Benjamin Rush’s twin 1786 letters on the different species of phobia and mania sit at an extended historical juncture at which an early modern quasi-medical troping of mental disorder in American social commentary sobered up to mental medicine. The letters’ satirical drive hinged on a perennial problem still occupying George Beard almost a century onward: which idiosyncratic trepidation or ill-grounded idea warranted the nomination of national and epochal ill? Rush’s mania letter exemplified an established genre identifying popular and especially political crazes; at the same time, it foreshadowed the early 19th-century rise and mid-century fall of monomania as forensic-nosological stopgap. The phobia text established the term’s dictionary (OED) sense of specific morbid fears, but did so in the form of a mobilisation of nosological jargon for social diagnostics purposes: an ambivalent prelude to Rush’s later formal engagement with unreasonable fears and follies. Both letters draw attention to a pervasive duality in early modern and Enlightenment conceptions of hydrophobia, aerophobia, syphilophobia and lyssophobia, between public-health and mental-hygienic follies.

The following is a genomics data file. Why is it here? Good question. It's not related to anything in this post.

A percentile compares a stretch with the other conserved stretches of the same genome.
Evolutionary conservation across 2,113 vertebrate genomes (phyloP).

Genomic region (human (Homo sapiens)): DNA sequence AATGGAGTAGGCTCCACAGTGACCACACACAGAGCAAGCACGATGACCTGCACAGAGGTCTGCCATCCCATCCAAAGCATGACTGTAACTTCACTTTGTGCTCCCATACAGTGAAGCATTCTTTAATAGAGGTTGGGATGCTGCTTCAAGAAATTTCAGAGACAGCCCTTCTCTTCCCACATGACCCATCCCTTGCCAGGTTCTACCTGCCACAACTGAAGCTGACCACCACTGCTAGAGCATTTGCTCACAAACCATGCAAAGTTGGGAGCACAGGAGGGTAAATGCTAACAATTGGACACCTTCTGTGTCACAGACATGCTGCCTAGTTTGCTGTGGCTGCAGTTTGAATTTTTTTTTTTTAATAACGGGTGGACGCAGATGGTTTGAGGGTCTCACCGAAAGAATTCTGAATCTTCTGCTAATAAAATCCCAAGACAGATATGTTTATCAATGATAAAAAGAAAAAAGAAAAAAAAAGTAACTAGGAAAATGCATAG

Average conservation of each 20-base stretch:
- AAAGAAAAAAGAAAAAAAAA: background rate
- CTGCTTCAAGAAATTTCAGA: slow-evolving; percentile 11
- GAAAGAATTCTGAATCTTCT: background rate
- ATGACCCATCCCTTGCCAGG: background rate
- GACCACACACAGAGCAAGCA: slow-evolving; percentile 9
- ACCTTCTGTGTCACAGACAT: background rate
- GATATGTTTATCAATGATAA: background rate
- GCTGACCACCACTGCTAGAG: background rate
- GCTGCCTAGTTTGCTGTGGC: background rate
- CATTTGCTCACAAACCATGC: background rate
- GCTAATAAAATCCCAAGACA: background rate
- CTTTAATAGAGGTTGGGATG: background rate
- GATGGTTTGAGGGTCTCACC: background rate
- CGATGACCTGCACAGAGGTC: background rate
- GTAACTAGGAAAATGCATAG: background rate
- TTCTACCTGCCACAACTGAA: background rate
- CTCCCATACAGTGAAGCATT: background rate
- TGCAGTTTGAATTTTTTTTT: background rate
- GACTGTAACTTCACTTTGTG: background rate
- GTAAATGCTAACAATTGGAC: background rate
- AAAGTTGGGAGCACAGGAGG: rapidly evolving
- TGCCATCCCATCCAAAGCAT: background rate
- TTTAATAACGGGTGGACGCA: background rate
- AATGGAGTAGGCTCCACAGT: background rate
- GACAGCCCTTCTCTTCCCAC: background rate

- literature and medicine
- cultural history
Data availability statement
Data sharing not applicable as no datasets generated and/or analysed for this study. No data are available.
Statistics from Altmetric.com
Funding The authors have not declared a specific grant for this research from any funding agency in the public, commercial or not-for-profit sectors.
Competing interests None declared.
Patient and public involvement Patients and/or the public were not involved in the design, or conduct, or reporting, or dissemination plans of this research.
Provenance and peer review Not commissioned; externally peer reviewed.
If you wish to reuse any or all of this article please use the link below which will take you to the Copyright Clearance Center’s RightsLink service. You will be able to get a quick price and instant permission to reuse the content in many different ways.